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Passages from The Analects of Confucius

- Passages from The Analects of Confucius 128. Confucius said: “If your words are grand, you will find that it is difficult for your actions to measure up to them.” [14.21] This passage appears on page 14 in the text in the section on words and actions. The point that Confucius is trying to make here is that speaking in an exaggerated manner of yourself or your deeds is just as easy as speaking of them in any other way. But it is much harder to actually perform lofty actions than it is to perform relatively less difficult ones....   [tags: Readings in Eastern Philosophy Essays]

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Judaism and Confucianism: A Comparison

- Although Judaism and Confucianism appear to be on different realms of the religious spectrum, they have similar traditions deriving from dissimilar roots. The significance of family in Confucianism is strongly upheld by the filial piety rooted within all of the traditions and beliefs. Meanwhile, Judaism’s emphasis on God’s word as being the ultimate path for a righteous life is supported throughout the Jewish adherence to the special laws commanded by God. Whether the foundation of the religion is rooted from filial piety or God’s commandments, both Judaism and Confucianism reflect similar standards in family rituals, religious beliefs, and moral conduct....   [tags: Religion, Spirituality]

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Perspective of an Ideal Marriage

- What is the Ideal Marriage. Although marriage should be an equally enjoyable partnership, for both husband and wife the story of an hour reflects the nineteenth century view that marriage is an oppressive relationship where women are the victims. Even in today’s society, with women rights, ladies are still in their husbands’ shadow. Husbands are the head of the house and bread winner. Wives are the housekeeper. Today even thought a wife have rights she is still her husband’s maid. However, marriage is starting to be a partnership when it comes to household chores and children....   [tags: women rights, partnership, husbands, divorce]

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The Cult of True Womanhood 1820-1860, by Barbara Welter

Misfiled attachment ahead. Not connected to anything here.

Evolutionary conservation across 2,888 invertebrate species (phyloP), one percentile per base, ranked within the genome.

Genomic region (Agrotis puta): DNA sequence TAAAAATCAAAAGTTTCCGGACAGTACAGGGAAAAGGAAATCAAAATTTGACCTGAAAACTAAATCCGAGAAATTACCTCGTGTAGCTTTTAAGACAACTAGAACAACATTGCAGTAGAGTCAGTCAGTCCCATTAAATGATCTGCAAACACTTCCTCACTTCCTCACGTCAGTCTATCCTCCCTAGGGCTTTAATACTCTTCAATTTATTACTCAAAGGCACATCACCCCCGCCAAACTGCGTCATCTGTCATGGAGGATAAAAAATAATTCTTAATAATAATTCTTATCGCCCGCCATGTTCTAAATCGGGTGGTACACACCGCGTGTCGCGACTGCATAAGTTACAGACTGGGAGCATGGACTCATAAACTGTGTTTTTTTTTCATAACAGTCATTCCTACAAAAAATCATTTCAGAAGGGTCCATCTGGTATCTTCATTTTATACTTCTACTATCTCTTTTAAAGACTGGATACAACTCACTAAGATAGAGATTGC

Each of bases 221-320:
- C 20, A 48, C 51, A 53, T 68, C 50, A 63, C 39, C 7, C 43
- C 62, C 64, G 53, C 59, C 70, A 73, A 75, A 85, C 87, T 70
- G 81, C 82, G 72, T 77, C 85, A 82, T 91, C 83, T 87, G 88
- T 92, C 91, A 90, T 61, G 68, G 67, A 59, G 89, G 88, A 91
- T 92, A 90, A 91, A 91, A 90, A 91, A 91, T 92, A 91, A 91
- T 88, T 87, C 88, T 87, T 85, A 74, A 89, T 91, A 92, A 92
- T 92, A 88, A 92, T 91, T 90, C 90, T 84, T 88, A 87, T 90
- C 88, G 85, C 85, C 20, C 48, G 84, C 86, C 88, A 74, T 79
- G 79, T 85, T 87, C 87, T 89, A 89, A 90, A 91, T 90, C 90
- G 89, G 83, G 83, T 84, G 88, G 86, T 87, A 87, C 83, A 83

- The conditions of the women in the United States during the nineteenth century, woman were basically expected to obey their husbands and pressure the role of housewife. "The Cult of True Womanhood" by Barbara Welter allows a person to understand the life for a woman during this time. Most women write about fighting for women’s right in the nations, where Welter decided to take a different approach. The purpose of “The Cult of True Womanhood” was to educate people about the life of a woman in the 19th century....   [tags: The Cult of True Womanhood Essays]

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The Euthyphro and The Republic

- The Euthyphro and The Republic I. In the Euthyphro, Euthyphro himself gives three proposals of piety. First, the pious is to prosecute the wrongdoer and the impious is not to prosecute the wrongdoer. Socrates disputes this example as lacking generality. He believed that in order to define piety, one had to find the form that made all pious acts pious. An example of a pious act does not in turn define piety. Euthyphro’s second attempt stated that the pious is loved by the gods, while the impious was hated by them....   [tags: Papers]

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Comparision of Christians and Confucius

- Who is Kongfuzi. Is it one of the up and coming styles in mixed martial arts. No, Kongfuzi is better known in the Chinese culture as Confucius. So who is Confucius. Confucius is the person who is responsible for Confucianism, which is was and still is very important to the Chinese culture. Confucianism’s ideas are similar to the ideas of Christianity in many ways; they share similar ideas on respect of parents and an idea on how to treat others. Confucius was technically the founder of Confucianism; because he is the person who is responsible for Confucianism through his morals and values throughout his life....   [tags: World Religions]

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ARLT: Chinese Imagination

- Repay your love and friendship Chinese literature, for example, ancient poetry, lyrics, and traditional Chinese stories, reveals many different kinds of good personalities of people. According to a famous ancient Chinese philosopher, Confucius (¿××Ó), men are born to be kind (ÈËÖ®³õ©o ÐÔ±¾ÉÆ). Everyone has his or her own good qualities and sometimes they are just hidden and needed to be explored and discovered. In traditional China, people had a strong sense of repayment (ˆó´ð). People who do not have this ability to repay others who have helped them before are usually being looked down on....   [tags: essays research papers]

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From Mythos to Logos

- Plato once said, “Philosophy begins in wonder.” Plato was right but he missed an important factor about when people start to question what they know in the world. When people question everything in the known world, the conclusions that arise can change the thinking of everyone in that world. Most of these types of change came from ancient Greek philosophy. The examples given in this essay represents a shift between a mythological worldview to a more logical worldview....   [tags: Plato, Socrates, Philosophy]

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White Tigers vs. Mulan